Since the beginning of the coronavirus disease 2019 (COVID-19) pandemic, many new variants have emerged due to the genomic mutations of the causal agent, namely, severe acute respiratory syndrome coronavirus-2 (SARS-CoV-2).
These variants have been classified as variants of concern (VOC) and variants of interest (VOI), with respect to their infectiousness, virulence, and capability to evade the immune protection induced after immunization and natural infection.
The SARS-CoV-2 Omicron variant
Recently, a new variant, which has been named SARS-CoV-2 Omicron (B.1.1.529), was reported from South Africa in November 2021. This newly emerged variant has been classified as a VOC and it has become the dominant circulating SARS-CoV-2 strain in many countries across the world. Scientists studied the characteristic feature of this variant and revealed that it is highly infectious and resistant to pre-existing immune responses.
The Omicron variant is different from the original SARS-CoV-2 strain that emerged in Wuhan, China, due to the presence of a high number of mutations. Previous studies have reported that the Omicron variant possesses an increased affinity for the ACE2 receptor of the host. Typically, the spike protein of the SARS-CoV-2 binds to the ACE2 of the host cells to establish infection. Therefore, an increased affinity to ACE2 would invariably increase the infectiousness of the variant compared to other variants that are relatively less attracted to the ACE2 receptor.
Another feature of the Omicron variant is the endosomal entry route. Additionally, scientists revealed that it replicates more efficiently in the cells of the upper respiratory tract. This feature is linked with its hyper transmissibility.
Type I interferons and virus infection
The first line of the innate immune defense against virus infection is conferred by type I interferons (IFN-alpha/beta). After virus infection, the double-stranded RNA of the virus is detected by cellular sensors. This is responsible for initiating the antiviral signaling chain that includes the activation of genes for IFN-beta and other cytokines. Upon the production of IFN, it binds to a specific receptor in an autocrine and paracrine fashion to initiate an antiviral state in the cell.
Like any other pathogenic virus, SARS-CoV-2 has developed several countermeasures that are associated with the suppression of production of IFNs or the IFN-stimulated signaling. Although many viral proteins display IFN-antagonistic activity, SARS-CoV-2 elicits a certain amount of type I IFNs and other cytokines. Previous studies have indicated that exogenously added IFN restricts viral replication.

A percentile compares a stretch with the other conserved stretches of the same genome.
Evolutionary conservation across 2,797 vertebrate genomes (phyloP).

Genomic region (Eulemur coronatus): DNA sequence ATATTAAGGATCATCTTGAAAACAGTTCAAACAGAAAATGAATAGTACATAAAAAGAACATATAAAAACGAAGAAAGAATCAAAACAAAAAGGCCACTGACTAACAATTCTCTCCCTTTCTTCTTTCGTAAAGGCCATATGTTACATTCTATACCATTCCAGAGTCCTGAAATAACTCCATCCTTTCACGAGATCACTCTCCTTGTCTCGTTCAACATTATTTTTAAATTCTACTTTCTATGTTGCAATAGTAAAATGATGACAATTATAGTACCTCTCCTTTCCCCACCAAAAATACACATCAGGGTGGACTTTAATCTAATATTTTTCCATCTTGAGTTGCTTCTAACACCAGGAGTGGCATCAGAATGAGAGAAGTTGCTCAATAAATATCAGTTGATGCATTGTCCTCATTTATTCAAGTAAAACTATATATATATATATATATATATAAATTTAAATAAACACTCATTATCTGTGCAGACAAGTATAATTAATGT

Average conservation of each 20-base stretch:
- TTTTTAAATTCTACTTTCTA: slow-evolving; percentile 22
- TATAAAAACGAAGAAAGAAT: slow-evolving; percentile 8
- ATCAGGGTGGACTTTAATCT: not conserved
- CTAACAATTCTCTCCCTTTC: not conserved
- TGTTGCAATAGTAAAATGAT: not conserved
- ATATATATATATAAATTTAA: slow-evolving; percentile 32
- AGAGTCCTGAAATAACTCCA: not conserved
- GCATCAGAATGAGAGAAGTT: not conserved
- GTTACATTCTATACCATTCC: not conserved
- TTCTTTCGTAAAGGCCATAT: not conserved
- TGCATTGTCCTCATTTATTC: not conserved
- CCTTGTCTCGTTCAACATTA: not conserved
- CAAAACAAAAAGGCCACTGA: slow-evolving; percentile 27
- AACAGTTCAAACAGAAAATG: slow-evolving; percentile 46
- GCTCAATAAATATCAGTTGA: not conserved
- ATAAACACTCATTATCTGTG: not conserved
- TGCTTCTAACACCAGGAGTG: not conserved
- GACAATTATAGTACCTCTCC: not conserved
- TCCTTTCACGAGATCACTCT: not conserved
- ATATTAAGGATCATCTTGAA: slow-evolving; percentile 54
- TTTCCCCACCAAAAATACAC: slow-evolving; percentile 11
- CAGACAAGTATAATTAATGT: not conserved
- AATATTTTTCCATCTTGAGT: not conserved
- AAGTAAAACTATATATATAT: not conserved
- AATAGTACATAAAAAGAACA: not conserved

A new study
In a new study, scientists have compared the Omicron variant with the Delta VOC (B.1.617.2) as well as the wildtype strain (B.1), with respect to their interaction with the antiviral type 1 interferon response in infected cells.
This study has been published on the bioRxiv* preprint server, whilst the article undergoes peer review.
Previous cell culture studies have shown that exogenously added IFNs could inhibit the original wildtype SARS-CoV-2 strain. Additionally, early type I IFN therapy introduced to COVID-19 patients has been associated with decreased mortality rate. Researchers have also indicated that the strength of endogenously produced IFN, after viral infection, is linked with disease severity.
Children are less vulnerable to SARS-CoV-2 infection because of the preactivated IFN system, which is responsible for the rapid and strong antiviral response in controlling the infection. However, in the case of the older age group, the IFN system is less active and, also impeded by neutralizing anti-IFN autoantibodies. These findings indicate the importance of IFN in determining the severity of COVID-19 infection. Also, the outcome of the infection is dependent on the level, timing, and localization of IFN production. The authors stated that their results are in line with previous studies that indicated the Alpha variant inhibits IFN induction more effectively than the original SARS-CoV-2 strain.
In this study, the authors emphasized the fact that IFN escape is another important characteristic feature of the Omicron variant, along with its other capabilities, such as antibody escape, increased ACE2 affinity, and endosomal entry, that makes it hyper-transmissible.
The current study revealed that the Omicron variant possesses a new character, i.e., it can suppress IFN-beta induction upon infection. This variant has a better-withstanding capability to the antiviral state imposed by exogenously added IFN-alpha, compared to other variants. This is the reason why the Omicron variant is more transmissible than the preceding Delta variant.
bioRxiv publishes preliminary scientific reports that are not peer-reviewed and, therefore, should not be regarded as conclusive, guide clinical practice/health-related behavior, or treated as established information.